Hedge Funds in Meltdown After GameStop Short Turns Into Full Rout for Market

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In what is probably going to go down as one of the largest and most profitable acts of trolling ever executed, beleaguered retailer GameStop found itself at the center of a battle between regular everyday traders and some of Wall Street’s biggest hedge funds. Though the saga hasn’t ended as of press, early estimates peg total losses for those aforementioned funds at some $70 billion. So how did a company that many people thought wasn’t going anywhere end up costing people tons of money? It all has to do with something called short selling.

At its core, short selling is a market bet that a stock or company is going to decline in value, possibly even fail. To keep things simple, if the opposite happens, the people who take a short position have to cover the disparity in the current value of the stock and the initial amount they exercised as a short. One prominent Wall Street firm, Melvin Capital, had placed a large short bet on GameStop and others followed as is often the case. At one point, the value of shorts equaled 140% of the total value of outstanding shares of GameStop on the market. How this is possible and why short selling is even allowed in the first place have come front and center because of this GameStop fiasco and you’ll shortly see why. A Reddit forum called Wall Street Bets, it is alleged, has worked to drive up the price of GameStop stock resulting in what is called a “short squeeze” for the funds that had taken out such a position.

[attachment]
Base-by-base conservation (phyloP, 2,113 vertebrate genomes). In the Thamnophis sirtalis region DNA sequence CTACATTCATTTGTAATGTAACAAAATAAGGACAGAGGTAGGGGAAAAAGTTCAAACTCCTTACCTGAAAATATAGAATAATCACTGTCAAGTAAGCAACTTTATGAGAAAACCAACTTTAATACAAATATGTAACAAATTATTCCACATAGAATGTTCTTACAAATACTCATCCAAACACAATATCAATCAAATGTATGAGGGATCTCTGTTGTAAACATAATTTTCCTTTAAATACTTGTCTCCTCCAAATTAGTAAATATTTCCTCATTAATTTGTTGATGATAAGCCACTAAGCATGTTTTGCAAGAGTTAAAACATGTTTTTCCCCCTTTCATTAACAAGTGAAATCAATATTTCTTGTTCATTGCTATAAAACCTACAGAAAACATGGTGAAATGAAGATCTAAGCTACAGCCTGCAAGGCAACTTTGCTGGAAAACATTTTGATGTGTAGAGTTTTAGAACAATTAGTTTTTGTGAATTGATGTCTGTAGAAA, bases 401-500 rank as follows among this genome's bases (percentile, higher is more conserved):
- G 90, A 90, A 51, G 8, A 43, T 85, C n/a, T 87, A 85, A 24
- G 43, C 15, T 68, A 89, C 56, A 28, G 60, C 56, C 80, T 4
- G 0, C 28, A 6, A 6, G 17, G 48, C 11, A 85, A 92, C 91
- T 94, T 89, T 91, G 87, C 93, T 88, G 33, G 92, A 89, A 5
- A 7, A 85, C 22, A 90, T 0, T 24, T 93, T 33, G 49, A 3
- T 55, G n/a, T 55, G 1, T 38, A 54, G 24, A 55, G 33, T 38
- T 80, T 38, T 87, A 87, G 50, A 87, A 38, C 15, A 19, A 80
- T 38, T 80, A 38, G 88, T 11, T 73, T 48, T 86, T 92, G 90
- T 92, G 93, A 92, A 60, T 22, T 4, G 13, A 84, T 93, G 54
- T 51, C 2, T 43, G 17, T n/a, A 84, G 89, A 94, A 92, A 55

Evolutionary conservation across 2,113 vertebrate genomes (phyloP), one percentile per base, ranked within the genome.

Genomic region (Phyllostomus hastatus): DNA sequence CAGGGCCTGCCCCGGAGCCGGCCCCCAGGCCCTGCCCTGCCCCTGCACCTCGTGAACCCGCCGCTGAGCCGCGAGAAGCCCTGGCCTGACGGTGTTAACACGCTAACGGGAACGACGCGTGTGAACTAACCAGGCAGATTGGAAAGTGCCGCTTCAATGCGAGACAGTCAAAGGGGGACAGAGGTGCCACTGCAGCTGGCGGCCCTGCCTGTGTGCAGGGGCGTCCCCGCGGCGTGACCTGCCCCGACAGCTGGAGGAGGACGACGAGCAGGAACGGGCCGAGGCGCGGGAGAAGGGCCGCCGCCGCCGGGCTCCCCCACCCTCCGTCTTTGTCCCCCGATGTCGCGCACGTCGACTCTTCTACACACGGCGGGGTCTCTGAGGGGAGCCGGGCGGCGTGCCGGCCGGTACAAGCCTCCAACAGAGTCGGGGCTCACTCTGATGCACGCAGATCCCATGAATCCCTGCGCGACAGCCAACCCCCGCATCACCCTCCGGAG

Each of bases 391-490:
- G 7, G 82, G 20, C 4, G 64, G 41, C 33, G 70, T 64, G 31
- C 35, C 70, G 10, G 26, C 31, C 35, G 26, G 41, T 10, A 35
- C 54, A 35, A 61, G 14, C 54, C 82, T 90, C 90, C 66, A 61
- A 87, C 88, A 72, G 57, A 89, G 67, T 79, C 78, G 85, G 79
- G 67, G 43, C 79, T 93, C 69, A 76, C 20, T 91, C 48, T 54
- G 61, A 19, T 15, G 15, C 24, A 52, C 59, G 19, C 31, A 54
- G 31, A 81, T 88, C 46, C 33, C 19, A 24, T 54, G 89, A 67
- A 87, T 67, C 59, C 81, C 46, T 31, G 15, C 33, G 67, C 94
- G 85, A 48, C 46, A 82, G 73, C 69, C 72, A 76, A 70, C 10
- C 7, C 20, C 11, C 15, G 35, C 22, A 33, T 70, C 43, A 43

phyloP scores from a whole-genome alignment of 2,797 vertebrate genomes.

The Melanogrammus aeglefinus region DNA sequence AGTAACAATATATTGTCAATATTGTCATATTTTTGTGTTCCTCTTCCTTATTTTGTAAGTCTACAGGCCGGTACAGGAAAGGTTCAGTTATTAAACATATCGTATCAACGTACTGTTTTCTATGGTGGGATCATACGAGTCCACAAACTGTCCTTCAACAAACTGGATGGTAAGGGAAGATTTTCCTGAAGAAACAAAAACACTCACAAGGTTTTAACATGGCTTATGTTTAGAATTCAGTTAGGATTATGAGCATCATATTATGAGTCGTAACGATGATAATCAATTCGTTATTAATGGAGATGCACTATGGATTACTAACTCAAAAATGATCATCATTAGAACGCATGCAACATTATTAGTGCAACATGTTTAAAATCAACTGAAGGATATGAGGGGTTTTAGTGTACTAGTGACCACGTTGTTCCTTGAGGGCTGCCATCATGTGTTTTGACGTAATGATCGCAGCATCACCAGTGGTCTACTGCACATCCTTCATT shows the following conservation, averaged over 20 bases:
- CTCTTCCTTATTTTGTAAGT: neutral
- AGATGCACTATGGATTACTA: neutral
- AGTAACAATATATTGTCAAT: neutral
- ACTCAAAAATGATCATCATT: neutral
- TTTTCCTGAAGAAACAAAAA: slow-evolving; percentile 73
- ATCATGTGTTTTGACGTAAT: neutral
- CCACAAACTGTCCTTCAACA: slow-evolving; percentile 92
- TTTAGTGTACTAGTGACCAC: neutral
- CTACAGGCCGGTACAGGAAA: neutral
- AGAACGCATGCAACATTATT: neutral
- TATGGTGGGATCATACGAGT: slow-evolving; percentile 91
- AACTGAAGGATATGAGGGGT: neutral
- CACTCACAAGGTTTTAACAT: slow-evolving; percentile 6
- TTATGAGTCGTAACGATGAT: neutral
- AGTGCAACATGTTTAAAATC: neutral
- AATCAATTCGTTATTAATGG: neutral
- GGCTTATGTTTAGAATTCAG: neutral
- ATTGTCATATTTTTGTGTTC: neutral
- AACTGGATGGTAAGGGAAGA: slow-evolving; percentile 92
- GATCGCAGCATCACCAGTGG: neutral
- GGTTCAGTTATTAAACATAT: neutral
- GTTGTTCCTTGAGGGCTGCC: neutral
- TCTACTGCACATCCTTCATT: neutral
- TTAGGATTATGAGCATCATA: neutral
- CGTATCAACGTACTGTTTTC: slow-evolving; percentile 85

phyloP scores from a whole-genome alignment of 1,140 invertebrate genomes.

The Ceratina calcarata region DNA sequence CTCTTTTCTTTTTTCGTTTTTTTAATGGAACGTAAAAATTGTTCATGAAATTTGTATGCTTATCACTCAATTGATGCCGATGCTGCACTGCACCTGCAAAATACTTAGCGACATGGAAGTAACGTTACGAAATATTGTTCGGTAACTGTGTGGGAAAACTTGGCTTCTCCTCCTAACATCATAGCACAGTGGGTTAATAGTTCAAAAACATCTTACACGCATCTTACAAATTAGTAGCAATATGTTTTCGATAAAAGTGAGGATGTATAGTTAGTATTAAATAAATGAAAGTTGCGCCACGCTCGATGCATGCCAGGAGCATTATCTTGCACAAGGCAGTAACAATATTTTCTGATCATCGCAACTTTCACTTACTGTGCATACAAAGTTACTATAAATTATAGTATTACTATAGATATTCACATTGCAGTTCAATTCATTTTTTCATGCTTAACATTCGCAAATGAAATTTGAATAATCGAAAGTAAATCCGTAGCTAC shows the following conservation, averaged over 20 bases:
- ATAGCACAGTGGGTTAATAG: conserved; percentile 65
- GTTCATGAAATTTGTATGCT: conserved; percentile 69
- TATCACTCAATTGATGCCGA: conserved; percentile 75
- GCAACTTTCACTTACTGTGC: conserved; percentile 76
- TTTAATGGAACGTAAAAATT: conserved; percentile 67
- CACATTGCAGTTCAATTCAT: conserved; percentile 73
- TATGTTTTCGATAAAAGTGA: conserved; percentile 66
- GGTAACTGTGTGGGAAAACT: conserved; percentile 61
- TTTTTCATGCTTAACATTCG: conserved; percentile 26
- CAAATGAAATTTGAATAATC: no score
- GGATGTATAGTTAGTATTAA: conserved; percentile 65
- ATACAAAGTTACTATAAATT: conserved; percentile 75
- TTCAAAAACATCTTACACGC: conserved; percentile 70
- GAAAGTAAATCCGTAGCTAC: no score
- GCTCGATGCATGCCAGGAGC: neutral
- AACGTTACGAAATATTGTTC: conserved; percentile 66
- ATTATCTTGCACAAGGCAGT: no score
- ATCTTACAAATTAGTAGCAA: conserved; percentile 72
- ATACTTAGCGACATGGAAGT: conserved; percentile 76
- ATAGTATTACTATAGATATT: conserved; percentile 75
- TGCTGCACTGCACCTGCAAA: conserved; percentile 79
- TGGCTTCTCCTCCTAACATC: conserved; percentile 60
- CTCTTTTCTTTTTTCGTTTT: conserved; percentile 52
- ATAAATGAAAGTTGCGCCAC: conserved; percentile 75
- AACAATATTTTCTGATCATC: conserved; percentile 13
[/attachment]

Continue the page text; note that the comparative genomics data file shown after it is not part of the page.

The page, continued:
A short squeeze is what happens when a person or firm has to cover the increase in the value of a security that it had bet would decrease. Because of the amazing multiples posted by GameStop stock, this short squeeze, in the billions upon billions, is so large it could prove the ruin of some traders that had taken a position on GME. Increasing 685% in 2021 alone, the amount of money firms have to post to cover the rise in value is still difficult to estimate. This is probably why some are advocating for a freeze on the trade of GameStop (as well as some other shorts that are facing a squeeze such as Nokia and Blackberry, oddly enough) because, if the stock keeps going up in value, even more carnage could be the result on Wall Street. Beyond the immediate situation, the move by Robinhood and some other trading firms to freeze the buying of GameStop securities is being met with nothing less than outrage and condemnation and, for once, from all sides of the political spectrum in the United States.

After all, most allege, when a regular person loses everything that is just how the game goes, but when Wall Street does it is a tragedy. Further, the fact that short selling has made billions for many traders over history and yet serves a functional yet definitely questionable purpose highlights the fact that, when the tables are seemingly turned, Wall Street would rather keep its own scheme going than let others in on the action. As for where all of this is headed is anyone’s best guest but we’ll keep you posted.

Did you buy any GameStop stock? What do you think of this saga? Let us know your thoughts in the comments below.

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